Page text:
12B.1 Investigation of a dual-frequency surface reference technique for estimates of path-integrated attenuation

Wednesday, 28 September 2011: 10:30 AM
Urban Room (William Penn Hotel)
Robert Meneghini, NASA/GSFC, Greenbelt, MD; and L. Liao, S. Tanelli, and S. L. Durden

The surface reference technique (SRT) has been used to estimate path-integrated attenuation from airborne and spaceborne platforms and constitutes a key element in some of the rain retrieval methods that have been proposed. The SRT rests on the idea that the decrease in the apparent surface return in the presence of precipitation can be attributed to the attenuation by the precipitating medium along the radar beam. The method has shown itself to be useful when the path attenuation is much larger than the inherent fluctuations in the surface return. For the TRMM precipitation radar (PR) that operates at 13.8 GHz (Ku-band), this means that the method is typically applicable at moderate and heavy rain rates over certain ranges of incidence angles over ocean and land.

The Dual-Frequency Precipitation Radar (DPR), built by the Japanese Aerospace and Exploration Agency (JAXA), is scheduled to be launched on the Global Precipitation Mission (GPM) satellite in 2013. The frequencies of operation are Ku- (13.6 GHz) and Ka-band (35.5 GHz) and a question that arises is the performance of the SRT when applied to dual-frequency data from the surface using a matched-beam configuration that scans cross-track from nadir to approximately 90 on either side.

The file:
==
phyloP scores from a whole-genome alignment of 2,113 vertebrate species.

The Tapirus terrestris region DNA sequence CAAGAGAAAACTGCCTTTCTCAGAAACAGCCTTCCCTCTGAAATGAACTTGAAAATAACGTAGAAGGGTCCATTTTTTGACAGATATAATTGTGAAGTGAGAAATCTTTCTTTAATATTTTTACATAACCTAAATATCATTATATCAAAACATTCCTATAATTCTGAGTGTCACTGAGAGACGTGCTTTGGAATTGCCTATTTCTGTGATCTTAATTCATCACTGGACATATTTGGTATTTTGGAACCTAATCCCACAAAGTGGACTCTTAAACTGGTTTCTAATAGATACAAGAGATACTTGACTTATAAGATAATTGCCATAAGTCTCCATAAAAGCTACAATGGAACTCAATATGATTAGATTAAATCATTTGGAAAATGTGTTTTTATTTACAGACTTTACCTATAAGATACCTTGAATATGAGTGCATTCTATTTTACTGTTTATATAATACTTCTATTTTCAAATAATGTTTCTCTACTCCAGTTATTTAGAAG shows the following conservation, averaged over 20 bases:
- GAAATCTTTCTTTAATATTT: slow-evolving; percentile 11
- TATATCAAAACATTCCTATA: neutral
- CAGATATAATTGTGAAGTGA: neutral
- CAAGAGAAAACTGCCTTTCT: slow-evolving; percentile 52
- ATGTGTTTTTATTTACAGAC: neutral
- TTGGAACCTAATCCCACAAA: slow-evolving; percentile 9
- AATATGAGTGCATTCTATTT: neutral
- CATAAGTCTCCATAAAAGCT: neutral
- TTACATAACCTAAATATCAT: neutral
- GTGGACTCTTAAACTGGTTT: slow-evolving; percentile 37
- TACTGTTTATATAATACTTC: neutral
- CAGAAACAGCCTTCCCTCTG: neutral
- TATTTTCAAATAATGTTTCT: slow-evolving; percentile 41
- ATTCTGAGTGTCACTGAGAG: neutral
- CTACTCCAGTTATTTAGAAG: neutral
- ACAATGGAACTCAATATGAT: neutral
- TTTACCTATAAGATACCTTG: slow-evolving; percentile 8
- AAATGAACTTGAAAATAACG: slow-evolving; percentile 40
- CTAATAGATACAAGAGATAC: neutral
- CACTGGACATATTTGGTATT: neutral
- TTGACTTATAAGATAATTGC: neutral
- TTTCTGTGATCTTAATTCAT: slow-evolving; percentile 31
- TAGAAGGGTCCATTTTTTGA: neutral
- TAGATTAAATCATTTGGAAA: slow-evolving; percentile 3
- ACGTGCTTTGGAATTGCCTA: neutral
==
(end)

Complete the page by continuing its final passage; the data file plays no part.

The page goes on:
Data from the JPL APR 2 dual-frequency airborne radar show moderate to high correlations in the normalized surface radar cross-sections at Ku- and Ka-band over incidence angles from nadir out to approximately 250. Preliminary results over ocean indicate that the correlations in the surface returns at the two frequencies can lead to more accurate estimates of the differential path attenuation than an estimate of path attenuation at either frequency. However, deriving the path attenuations at either frequency from the differential attenuation leads to errors that tend to partially offset the benefits of the approach. The nature and magnitude of this error will be investigated. Other issues to be addressed are the performance of the method over land, the extension of the method to other frequency pairs, and the role of path attenuation in the retrieval of parameters of the particle size distribution.

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